An open seat in Congress, as current Rep. Raul Labrador steps down to run for governor, has drawn a whopping 10 candidates to the primary election ballot – and poses a big challenge for Idaho voters to sort through as they prepare to make their picks on May 15.
Luke Mayville was a junior at Sandpoint High School when the 9/11 attacks happened in September of 2001, and his English teacher, Marianne Love, encouraged the quiet, high-performing student to read his essay on the attacks in front of a school assembly just a few days later.
After years of gathering annually at the National Interagency Fire Center in Boise to decry “fire borrowing” – the situation in which the Forest Service, each year, shifts millions from other programs when the costs to fight the West’s escalating wildfires balloons, thereby cutting prevention efforts meant to reduce that trend – a bipartisan group of congressmen and top agency officials had a different tone when they gathered at NIFC on Wednesday: celebration.
Former Idaho Rep. Kathy Sims is vowing to fight her removal from the ballot for failing to be a registered voter in her new district for a year before the election; but for now, she's off – unless she gets a judge to rule otherwise.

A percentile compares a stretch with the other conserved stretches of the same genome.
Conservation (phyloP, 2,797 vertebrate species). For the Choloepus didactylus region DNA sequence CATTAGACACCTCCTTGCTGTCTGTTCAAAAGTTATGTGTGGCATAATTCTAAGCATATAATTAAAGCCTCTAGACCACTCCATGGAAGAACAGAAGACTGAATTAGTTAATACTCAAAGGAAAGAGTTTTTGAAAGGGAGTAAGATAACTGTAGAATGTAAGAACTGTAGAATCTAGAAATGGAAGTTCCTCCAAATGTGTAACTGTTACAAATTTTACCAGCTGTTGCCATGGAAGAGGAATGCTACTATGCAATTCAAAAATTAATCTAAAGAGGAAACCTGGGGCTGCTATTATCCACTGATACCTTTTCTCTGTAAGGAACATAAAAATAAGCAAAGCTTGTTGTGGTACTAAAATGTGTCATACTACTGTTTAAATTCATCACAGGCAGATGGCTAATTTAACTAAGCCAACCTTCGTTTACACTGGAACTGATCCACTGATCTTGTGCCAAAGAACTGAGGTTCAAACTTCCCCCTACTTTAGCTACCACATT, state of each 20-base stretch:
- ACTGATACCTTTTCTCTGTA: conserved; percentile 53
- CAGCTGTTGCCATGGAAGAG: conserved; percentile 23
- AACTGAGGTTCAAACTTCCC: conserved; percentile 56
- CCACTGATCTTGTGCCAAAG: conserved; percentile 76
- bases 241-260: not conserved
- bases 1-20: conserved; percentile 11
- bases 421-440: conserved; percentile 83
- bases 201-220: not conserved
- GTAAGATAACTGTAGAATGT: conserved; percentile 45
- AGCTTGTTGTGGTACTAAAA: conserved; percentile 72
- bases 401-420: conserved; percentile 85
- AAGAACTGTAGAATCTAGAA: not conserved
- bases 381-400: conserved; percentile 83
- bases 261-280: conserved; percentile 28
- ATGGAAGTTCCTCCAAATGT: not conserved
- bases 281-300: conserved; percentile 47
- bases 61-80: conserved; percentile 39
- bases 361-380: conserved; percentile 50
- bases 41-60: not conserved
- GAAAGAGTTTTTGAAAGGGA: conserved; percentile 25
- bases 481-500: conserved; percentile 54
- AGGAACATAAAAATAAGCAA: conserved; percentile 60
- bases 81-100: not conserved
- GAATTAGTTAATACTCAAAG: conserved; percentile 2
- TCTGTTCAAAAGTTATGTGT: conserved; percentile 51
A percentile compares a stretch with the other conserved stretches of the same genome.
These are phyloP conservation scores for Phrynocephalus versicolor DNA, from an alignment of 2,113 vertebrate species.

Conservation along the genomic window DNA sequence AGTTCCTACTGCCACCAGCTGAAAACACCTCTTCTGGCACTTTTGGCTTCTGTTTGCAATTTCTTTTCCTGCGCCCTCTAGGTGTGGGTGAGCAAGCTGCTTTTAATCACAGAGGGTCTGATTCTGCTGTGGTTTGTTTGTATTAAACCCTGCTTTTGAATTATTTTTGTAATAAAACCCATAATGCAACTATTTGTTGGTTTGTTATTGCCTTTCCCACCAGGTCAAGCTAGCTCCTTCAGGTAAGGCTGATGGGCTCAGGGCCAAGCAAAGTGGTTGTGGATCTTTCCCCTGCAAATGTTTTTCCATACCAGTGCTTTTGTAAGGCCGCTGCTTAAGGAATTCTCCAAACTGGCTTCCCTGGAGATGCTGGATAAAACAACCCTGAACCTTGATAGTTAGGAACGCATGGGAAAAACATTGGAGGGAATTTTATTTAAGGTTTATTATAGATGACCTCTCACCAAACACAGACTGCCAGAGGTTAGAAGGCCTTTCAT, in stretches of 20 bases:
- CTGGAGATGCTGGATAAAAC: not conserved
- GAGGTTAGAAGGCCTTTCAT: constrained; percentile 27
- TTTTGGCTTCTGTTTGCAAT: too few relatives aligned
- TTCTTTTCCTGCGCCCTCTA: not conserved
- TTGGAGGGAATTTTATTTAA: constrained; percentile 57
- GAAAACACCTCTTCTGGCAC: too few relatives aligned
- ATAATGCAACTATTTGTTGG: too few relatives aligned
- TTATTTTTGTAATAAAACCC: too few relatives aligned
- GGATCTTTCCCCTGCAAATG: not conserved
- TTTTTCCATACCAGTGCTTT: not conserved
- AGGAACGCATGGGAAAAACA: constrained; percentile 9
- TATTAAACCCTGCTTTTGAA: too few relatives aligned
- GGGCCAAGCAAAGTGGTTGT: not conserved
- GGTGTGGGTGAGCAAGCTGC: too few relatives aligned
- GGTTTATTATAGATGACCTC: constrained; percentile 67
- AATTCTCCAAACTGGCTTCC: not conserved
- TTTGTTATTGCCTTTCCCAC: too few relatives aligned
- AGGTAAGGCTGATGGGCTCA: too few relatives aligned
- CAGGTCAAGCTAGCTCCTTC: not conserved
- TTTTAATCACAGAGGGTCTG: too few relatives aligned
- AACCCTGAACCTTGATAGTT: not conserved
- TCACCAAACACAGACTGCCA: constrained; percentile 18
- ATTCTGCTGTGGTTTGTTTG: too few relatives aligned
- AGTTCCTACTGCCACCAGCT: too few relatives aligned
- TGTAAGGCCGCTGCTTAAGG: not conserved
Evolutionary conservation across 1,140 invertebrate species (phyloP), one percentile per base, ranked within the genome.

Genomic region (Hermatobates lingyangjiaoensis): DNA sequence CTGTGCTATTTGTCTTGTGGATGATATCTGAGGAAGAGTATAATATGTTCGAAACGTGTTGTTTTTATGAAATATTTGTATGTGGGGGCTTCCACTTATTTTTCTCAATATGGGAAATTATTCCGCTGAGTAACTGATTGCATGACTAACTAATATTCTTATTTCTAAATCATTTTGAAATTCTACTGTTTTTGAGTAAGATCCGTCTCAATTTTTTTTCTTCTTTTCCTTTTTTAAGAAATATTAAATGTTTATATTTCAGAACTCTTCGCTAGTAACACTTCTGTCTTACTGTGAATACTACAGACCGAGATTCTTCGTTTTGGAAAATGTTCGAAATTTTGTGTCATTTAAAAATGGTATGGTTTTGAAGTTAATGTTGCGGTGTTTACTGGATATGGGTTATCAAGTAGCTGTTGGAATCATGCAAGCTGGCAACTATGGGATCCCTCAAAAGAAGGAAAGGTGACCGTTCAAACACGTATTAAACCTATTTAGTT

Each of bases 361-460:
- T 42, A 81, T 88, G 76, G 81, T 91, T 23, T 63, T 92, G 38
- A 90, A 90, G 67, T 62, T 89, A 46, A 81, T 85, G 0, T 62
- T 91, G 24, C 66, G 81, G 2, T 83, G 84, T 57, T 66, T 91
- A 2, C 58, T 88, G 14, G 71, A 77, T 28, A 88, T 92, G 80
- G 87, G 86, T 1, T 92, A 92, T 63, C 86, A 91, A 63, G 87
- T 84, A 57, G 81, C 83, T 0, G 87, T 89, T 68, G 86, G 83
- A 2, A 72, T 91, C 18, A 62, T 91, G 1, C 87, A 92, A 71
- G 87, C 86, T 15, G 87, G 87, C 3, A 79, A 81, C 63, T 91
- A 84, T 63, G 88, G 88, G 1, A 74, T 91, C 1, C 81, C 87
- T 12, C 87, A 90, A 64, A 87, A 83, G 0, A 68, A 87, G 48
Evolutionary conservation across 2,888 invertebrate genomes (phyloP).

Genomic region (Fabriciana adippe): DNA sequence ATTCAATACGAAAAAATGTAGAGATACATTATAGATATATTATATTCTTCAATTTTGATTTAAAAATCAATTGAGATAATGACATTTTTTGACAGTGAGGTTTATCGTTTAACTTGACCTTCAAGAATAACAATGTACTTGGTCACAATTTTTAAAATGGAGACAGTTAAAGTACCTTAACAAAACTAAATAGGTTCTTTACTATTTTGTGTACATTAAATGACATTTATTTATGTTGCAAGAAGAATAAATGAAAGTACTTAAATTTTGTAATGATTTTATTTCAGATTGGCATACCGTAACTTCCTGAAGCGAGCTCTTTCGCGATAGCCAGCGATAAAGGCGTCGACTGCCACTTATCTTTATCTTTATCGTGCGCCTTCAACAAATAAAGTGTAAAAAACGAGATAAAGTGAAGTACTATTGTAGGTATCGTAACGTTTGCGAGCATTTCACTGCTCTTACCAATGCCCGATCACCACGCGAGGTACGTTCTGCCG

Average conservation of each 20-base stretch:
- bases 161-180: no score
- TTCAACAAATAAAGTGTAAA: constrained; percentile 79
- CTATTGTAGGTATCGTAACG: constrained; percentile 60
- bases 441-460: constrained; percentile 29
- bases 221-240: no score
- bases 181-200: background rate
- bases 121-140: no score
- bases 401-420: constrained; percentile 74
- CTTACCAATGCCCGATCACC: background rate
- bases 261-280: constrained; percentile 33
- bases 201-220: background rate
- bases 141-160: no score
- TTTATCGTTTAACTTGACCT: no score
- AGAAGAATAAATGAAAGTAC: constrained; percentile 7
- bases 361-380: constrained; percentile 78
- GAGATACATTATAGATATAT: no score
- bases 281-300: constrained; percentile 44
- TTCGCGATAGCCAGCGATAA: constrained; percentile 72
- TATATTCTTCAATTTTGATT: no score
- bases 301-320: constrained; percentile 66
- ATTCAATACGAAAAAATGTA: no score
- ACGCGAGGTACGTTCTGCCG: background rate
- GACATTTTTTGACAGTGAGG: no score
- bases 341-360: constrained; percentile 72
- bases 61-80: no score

Tommy Ahlquist, a GOP candidate for governor of Idaho, was endorsed by two prominent millennial Trump supporters on Monday – Charlie Kirk, who was the millennial director of the Trump campaign, and Candace Owens, a conservative commentator and YouTube star who rails against the Black Lives Matter movement.
Former state Rep. Kathy Sims, R-Coeur d’Alene, is being removed from the ballot in her bid for a comeback in a Post Falls district, after the Idaho Secretary of State’s office determined that she had just registered in her new district in February.
The stakes are huge – an open seat for governor of Idaho for the first time in 12 years. The competition is hot in both parties, with seven Republicans and three Democrats on the ballot, including big names who are duking it out for their party’s nominations. And the five front-runners – three Republicans and two Democrats – offer very different choices for Idahoans who will cast ballots on May 15.